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Physical Rehabilitation Medicine/Dislocated shoulder & broken Humerous Greater Tuberosity


I am a 57-year-old woman. Was in good condition. Was working out on machines, doing 100 " real" push-ups, and alternating each day with recumbent bike work.  My current sports are dog agility with two Alaskan Malamutes, and golf.  Two weeks ago I fell on black ice dislocating my shoulder and breaking, my humerous  of the greater tuberosity. I have never broken a bone or dislocated anything before in my life.  I have had many other injuries but always soft tissue and lower body ACL, MCL, meniscus etc.  My orthopedic surgeon did a CT scan and found that the break went vertically down further from the greater tuberosity.  He also felt that when, my shoulder was put back in place it seated the break enough that surgery was not needed.  The ER  put me in an immobilizer and then he put me in a sling. I have found the immobilizer more comfortable as the sling pulls on my neck and I get migraines easily.  I am in unfamiliar territory so my questions are numerous.

First will he take me out of the sling in a week when he sees me?  Will he be able to tell me about soft tissue damage at that visit?  Should he do an MRI in order to determine what soft tissue damage there is?  When I wear the immobilizer I can detach the Velcro on my wrist and do a lot with my right hand.  Is this doing any damage?  Why, when I leave the Velcro on my wrist, and push against the immobilizer just slightly I have severe pain in my shoulder?  What is this pain coming from? When I wear the sling or the immobilizer if I reach out slightly as a reflex action to catch something that might be falling, I have excruciating pain. What is that coming from?  Is it the dislocation, or the break? Could it be soft tissue issues? What if any soft tissue damage would you expect?  What is the order and time length of the recovery? When will I be able to get back to running dog agility? Will I be able to use the recumbent bike and what time frame? Now? HELP I In a very bad patient with little patience, particularly when I am blind In regard to an injury.  

This is written entirely with voice recognition. This is my right arm and I can't type or write worth...  Lastly when will the pain subside when I start to move my elbow slightly away from my body? Thank you for all your help I really appreciate it.

1.  He will take you out of the sling if he thinks the fracture is stable enough to tolerate range of motion.

2.  MRI's are often prescribed for soft tissue tears.  If he does not suspect one then it may not be needed.  Frequently after injured tissue has "calmed down" and pain is still present then an MRI might be indicated.

3.  I would keep the wrist and fingers moving...also the forearm (palm up and palm down) if it is not contraindicated.  By him leaving you in a sling vs a cast I would assume that forearm, wrist, digit ROM is ok.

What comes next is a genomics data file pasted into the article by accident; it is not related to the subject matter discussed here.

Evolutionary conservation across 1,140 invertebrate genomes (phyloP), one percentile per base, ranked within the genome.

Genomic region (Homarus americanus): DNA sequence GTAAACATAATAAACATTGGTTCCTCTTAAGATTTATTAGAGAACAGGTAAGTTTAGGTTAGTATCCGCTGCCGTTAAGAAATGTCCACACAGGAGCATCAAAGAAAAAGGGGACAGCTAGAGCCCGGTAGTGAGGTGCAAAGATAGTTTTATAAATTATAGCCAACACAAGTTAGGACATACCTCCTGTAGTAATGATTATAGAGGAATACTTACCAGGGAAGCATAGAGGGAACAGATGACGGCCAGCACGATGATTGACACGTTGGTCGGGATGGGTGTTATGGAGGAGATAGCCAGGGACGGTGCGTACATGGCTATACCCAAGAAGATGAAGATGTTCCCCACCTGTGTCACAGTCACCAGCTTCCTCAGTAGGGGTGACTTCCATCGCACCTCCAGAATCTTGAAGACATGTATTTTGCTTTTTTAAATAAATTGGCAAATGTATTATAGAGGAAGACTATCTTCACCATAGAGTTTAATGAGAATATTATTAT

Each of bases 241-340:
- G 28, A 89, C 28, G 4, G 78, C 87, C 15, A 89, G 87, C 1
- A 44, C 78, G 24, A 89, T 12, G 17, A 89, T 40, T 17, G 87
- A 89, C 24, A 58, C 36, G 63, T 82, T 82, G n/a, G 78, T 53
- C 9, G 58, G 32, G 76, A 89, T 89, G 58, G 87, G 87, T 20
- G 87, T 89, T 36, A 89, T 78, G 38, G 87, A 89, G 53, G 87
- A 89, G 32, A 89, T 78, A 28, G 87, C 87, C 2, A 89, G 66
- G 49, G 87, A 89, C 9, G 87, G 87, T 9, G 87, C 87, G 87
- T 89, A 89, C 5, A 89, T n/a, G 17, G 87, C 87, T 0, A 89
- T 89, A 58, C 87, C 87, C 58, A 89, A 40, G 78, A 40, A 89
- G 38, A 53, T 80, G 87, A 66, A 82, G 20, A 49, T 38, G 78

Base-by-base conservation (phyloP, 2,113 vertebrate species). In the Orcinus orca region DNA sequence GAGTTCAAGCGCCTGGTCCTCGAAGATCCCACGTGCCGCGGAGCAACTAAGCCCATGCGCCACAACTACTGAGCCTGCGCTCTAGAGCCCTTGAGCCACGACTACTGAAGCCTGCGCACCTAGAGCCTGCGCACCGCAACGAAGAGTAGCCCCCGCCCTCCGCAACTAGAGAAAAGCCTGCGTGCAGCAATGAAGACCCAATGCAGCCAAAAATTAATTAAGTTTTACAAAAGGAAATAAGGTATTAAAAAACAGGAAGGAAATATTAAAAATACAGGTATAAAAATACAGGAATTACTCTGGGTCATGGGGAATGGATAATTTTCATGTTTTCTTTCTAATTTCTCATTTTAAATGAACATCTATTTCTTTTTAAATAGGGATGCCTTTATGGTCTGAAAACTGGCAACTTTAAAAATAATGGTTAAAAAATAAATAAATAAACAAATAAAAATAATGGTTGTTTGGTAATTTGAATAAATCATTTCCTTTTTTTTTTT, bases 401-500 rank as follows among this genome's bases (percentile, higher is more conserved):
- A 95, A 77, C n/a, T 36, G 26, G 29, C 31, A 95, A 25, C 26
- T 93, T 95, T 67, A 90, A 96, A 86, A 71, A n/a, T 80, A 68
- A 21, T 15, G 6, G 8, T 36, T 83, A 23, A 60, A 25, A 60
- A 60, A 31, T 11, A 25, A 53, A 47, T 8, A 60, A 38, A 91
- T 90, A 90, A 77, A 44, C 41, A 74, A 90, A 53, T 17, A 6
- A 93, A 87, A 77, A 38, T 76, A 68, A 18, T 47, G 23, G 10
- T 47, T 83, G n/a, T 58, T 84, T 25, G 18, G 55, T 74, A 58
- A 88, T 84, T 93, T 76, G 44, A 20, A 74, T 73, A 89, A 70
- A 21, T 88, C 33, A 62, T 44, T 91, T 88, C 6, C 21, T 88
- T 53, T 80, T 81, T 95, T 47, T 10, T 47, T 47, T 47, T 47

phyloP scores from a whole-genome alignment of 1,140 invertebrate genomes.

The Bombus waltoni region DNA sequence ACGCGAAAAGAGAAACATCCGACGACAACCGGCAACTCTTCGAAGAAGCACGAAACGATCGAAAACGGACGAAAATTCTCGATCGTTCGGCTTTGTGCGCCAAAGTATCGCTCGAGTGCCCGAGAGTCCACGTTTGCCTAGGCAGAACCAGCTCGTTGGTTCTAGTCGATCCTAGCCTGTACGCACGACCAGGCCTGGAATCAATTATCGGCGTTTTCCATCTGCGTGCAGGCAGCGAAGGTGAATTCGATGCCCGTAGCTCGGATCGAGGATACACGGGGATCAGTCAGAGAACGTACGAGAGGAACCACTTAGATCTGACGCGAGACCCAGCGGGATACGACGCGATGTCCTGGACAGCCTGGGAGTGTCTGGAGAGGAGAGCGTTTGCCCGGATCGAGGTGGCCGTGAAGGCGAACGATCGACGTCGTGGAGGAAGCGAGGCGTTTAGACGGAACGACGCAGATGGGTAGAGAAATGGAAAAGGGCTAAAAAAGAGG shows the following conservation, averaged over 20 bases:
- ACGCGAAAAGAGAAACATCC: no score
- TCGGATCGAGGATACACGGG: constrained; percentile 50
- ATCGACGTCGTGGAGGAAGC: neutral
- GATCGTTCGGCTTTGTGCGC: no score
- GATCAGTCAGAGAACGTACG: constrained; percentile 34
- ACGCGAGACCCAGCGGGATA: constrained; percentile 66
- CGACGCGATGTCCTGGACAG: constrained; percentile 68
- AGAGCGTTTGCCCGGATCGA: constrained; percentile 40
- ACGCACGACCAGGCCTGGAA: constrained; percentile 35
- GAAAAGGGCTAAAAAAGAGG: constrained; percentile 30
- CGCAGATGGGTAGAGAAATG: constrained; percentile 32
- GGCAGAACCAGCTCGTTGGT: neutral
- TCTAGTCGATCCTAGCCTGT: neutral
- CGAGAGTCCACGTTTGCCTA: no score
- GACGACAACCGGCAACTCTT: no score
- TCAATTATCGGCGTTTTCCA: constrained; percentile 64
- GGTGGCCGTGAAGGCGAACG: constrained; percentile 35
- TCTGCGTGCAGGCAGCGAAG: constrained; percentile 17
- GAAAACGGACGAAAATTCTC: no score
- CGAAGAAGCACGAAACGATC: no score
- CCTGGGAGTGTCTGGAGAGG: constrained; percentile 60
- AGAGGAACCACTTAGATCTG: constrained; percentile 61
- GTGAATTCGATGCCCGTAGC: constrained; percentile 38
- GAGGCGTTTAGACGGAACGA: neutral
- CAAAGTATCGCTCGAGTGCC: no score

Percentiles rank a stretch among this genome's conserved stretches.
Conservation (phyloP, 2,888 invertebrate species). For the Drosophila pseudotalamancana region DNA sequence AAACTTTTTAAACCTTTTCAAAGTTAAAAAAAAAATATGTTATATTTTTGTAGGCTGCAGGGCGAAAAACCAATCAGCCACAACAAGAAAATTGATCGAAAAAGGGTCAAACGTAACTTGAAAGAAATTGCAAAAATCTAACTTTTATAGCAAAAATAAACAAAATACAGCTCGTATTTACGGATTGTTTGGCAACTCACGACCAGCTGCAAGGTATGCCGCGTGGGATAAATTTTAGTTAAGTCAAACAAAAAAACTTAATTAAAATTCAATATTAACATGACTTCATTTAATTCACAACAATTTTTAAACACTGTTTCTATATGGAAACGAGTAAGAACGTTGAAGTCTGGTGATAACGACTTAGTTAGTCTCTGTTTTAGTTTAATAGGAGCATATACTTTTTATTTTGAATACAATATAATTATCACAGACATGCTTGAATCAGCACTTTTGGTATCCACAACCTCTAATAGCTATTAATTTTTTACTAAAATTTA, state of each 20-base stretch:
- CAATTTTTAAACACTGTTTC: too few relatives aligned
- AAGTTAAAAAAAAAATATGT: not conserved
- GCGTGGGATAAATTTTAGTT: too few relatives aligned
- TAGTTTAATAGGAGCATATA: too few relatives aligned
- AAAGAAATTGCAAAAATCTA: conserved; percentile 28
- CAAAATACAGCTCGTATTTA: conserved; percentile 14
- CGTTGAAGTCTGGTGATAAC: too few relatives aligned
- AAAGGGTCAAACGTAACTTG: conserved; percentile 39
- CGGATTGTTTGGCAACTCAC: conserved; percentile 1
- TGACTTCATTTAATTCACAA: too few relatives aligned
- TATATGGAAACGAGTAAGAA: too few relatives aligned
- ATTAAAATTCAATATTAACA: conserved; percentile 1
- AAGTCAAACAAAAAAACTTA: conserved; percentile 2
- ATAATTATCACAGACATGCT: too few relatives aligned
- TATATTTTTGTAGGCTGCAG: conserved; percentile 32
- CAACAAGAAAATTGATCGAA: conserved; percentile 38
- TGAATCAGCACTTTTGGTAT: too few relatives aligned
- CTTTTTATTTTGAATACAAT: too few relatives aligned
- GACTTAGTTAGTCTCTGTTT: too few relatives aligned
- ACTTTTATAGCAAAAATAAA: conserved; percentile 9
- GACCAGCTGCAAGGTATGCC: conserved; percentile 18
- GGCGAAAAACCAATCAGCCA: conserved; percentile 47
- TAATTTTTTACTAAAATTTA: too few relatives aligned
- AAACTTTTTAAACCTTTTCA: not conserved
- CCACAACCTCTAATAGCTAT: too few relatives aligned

4.  I don't know about this one...what motions?

5.  Same as #4

6.  I don't know again...could be any number of soft tissue problems.  Not really my place to say and is a question for your MD.

Length of recovery for injuries in general is ~12 weeks.  That's a VERY general estimate.  Some much longer.  Running dog agility I don't know...running should be cleared as soon as the bone has been cleared and there is no risk of further injuring the healing bone.  Recumbent bike is the same.  Usually bones heal in 6-8 weeks.  Bike, etc should be ok around week 4-6 as long as it's just stationary bike, no risk of falling, etc.

Pain is questionable.  Could last awhile but usually it subsides as things heal.  If not it's often an indication that something is still going on at the injury site.  Elbow from body around 5-7 weeks post-injury.  Depends on if the bone is stable enough to tolerate motion safely.

Whew...hope I answered those all.  Many are general and I apologize.

Good luck!

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Brian Neville, OTR/L, CWCE


I can answer questions about both conservative and post-operative rehabilitation for UPPER extremity injuries. These include but are not limited to: fractures, tendon repairs, tendon transfers, nerve repairs, lacerations, tenolysis procedures, TFCC injuries, repetitive motion disorders, reconstructive procedures. I have an advanced knowledge of UPPER extremity anatomy and industrial rehabilitation. I have extensive splinting skills for injuries to the upper extremity. Although not a physician or a surgeon I have worked closely with world renowned upper extremity specialists for over 10 years. I can give general information on what some of the most common upper extremity surgeries involve. I can reference those procedures as well. PLEASE DON'T ASK ME QUESTIONS ABOUT ANYTHING OTHER THAN THE NECK, SHOULDER, ARM/HAND. I'M NOT QUALIFIED AND KNOW ABSOLUTELY ZERO ABOUT BACKS/HIPS/KNEES/ANKLES/ETC. THANK YOU!!!


10+ years working closely with orthopedic and hand surgeons and their patients. I have treated patients with small lacerations to major reconstructive procedures. My knowledge base includes both conservative and post-operative rehab protocols and care for upper extremity injuries. I have treated patients all the way from day 1 post-op to return-to-work status.

Kentucky Occupational Therapy Association American Society of Hand Therapy National Nurses in Business Association Roy Matheson and Associates

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Occupational Therapist former Certified Hand Therapist (license currently inactive) Deep Physical Agent Modalities Instructor Certified Work Capacity Evaluator

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